Published by Orbit
Winterbirth is many things, a time of year in Brian Ruckley’s so-named debut novel, and it is also the novel itself – the launch book for the US arm of Orbit Books and the first book in Ruckley’s Godless World saga. One can’t really argue with Orbit’s decision behind launching their imprint with it, the book has the makings of an epic – royal bloods fighting, demi-human invaders, an orphaned heir, and faint hints of what might be called Viking mysticism (if such a term exists). In Ruckley’s world, The Godless World, god has abandoned the world, leaving men and demi-men to fend for themselves. It is a harsh world of violence and cunning men.
The story concerns several families and their plight as war and conflict disrupt their world after the Winterbirth celebration. Thankfully for us readers, a “Dramatis Personae” is included in the front of the book as the similarly sounding names are a bit difficult to discern at the outset of the book. That said, Ruckley does convey the sense of chaos extremely well throughout the novel. This isn’t the chaos of a writer who doesn’t know what he’s doing, this is the chaos of a storyteller with a plan who wants to put his characters through a windstorm of difficulty. Conflict, in the form of a fanatical religious group known as “The Black Road” has scattered many of the “True Bloods,” the rich and powerful in Ruckley’s world, and many of them aren’t quite sure what to do.
There are a number of characters whose journeys are followed as the plot progresses; Orisian one of the not-so-direct heirs of a kingdom; Gryvan, the King of Kings, ultimate king; and Aeglyss, a half-breed with mystical powers of persuasion and charisma. With a novel of such epic scope, Ruckley does follow more characters but these stood out the most for me. Orisian and his shieldman (bodyguard) seem to be the only survivors of an attack on their family during the Winterbirth celebration. Through their journey, Ruckley is able to reveal and convey the harsh landscape of the “Godless World,” of the story.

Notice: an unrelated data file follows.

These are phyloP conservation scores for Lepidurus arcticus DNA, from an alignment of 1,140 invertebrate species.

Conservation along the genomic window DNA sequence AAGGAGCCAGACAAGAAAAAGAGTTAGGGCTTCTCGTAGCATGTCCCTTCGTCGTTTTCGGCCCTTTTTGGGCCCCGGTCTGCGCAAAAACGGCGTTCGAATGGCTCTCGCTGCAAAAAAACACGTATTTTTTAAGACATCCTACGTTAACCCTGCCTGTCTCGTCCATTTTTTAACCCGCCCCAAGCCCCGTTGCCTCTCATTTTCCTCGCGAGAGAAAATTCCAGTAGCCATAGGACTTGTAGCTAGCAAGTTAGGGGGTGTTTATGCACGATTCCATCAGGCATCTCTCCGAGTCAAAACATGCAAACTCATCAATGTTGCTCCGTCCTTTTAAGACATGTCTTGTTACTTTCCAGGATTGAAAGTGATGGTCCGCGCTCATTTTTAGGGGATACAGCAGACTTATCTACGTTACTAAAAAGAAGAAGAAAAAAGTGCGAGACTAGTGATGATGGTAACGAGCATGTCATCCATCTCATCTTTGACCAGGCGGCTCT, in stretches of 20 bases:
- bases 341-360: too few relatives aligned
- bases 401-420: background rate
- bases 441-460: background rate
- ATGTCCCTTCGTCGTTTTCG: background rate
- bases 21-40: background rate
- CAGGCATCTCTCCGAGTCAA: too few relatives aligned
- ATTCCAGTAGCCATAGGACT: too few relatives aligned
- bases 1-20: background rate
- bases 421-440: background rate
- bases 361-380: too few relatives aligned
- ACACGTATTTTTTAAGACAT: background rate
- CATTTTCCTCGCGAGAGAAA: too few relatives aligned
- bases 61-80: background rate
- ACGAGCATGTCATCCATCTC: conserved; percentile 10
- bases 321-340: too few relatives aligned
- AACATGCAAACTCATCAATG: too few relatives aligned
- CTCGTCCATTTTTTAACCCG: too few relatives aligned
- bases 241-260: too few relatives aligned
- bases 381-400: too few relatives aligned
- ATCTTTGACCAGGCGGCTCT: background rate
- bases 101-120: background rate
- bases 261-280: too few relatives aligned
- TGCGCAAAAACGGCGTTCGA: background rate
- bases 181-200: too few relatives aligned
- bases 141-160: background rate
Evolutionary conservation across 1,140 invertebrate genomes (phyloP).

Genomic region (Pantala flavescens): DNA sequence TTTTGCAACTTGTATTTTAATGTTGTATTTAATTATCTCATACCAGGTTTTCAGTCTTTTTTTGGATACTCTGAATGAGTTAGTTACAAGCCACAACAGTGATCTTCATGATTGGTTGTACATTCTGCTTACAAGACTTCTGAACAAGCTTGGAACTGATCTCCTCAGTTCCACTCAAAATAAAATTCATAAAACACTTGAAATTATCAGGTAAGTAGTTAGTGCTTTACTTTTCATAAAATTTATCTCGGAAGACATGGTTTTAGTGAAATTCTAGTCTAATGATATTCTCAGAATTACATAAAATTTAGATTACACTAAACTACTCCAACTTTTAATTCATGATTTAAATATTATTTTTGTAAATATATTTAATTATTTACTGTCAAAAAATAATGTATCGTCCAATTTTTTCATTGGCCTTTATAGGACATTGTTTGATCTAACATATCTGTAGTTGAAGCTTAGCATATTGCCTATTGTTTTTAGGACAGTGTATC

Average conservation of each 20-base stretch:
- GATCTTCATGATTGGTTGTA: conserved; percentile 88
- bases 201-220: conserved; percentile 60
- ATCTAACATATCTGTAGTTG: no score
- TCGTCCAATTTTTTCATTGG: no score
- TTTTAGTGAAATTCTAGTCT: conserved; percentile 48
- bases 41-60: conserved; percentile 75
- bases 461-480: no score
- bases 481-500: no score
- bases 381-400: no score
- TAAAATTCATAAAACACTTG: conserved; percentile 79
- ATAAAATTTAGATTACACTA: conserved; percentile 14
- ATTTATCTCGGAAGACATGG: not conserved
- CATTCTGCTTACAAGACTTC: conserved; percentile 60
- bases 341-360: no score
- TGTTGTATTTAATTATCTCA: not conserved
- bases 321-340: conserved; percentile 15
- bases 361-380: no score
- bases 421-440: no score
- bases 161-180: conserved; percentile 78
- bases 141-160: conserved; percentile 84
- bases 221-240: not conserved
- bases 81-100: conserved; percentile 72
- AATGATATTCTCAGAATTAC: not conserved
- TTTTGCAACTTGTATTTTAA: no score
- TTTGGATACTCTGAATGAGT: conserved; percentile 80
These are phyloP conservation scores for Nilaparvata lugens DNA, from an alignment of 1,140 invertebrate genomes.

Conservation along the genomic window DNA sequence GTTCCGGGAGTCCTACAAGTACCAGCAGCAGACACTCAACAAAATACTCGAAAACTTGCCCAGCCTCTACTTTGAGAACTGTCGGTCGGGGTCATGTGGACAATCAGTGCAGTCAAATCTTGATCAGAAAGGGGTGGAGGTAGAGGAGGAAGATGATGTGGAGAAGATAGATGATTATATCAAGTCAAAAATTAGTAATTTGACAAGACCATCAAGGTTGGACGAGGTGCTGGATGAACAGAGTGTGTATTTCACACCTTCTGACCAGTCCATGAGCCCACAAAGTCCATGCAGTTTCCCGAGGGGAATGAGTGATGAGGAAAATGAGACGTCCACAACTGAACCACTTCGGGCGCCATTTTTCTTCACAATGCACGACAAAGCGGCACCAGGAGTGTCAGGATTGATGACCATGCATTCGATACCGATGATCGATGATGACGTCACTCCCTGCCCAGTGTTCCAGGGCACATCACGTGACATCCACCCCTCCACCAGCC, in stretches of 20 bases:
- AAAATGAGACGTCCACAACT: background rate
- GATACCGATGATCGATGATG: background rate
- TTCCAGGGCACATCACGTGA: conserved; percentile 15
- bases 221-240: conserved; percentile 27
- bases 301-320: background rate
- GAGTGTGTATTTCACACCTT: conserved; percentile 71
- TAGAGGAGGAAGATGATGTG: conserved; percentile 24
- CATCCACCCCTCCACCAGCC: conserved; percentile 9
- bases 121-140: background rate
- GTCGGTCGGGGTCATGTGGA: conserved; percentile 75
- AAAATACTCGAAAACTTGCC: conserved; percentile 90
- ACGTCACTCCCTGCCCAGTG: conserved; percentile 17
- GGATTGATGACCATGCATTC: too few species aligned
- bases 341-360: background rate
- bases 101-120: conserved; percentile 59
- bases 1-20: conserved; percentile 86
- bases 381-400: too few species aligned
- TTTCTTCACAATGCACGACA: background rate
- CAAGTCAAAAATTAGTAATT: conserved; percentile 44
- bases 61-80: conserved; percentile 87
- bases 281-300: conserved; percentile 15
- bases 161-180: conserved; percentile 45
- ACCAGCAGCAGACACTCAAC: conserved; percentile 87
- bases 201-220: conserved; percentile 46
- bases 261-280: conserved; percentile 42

The character who worked the best for me was na’kyrm Aeglyss. His combination of dark intentions and charisma reminded me somewhat of R. Scott Bakker’s enigmatic Anusûrimbor Kellhus. Both characters have, at the outset, mysterious backgrounds and a power over men with their words. Though it will take a lot for Aeglyss to match the heights of Kellhus’s character (no small feat for any character), Ruckley has planted the seeds of something very intriguing with him.
I feel odd typing this, but as much as I recognized the quality of this debut, I found it difficult to completely connect with the book. For instance, Ruckley created a fairly intricate world here, if not completely original, but I just couldn’t fully immerse myself in his world. On the physical side of things, the book itself is nicely packaged and a very appealing looking product. Back to the words in the book, I can see the appeal of the book. “Shades of grey” as opposed to good v. evil is almost a cliché itself, but Ruckley does give a good sense that the people on all sides of the conflicts are motivated by their beliefs. Aside from Aeglyss, I couldn’t become too interested in any of the other characters. As I stated earlier, Orbit is smart to launch their imprint with this book; it will do well for them and has the right combination of real-world grounding and far-away fantasy to appeal to a wide audience even if it didn’t altogether connect with me. I wanted to like the book more than I did, but perhaps was let down because of the high praise it received when it was released in the UK last year.
© 2007 Rob H. Bedford
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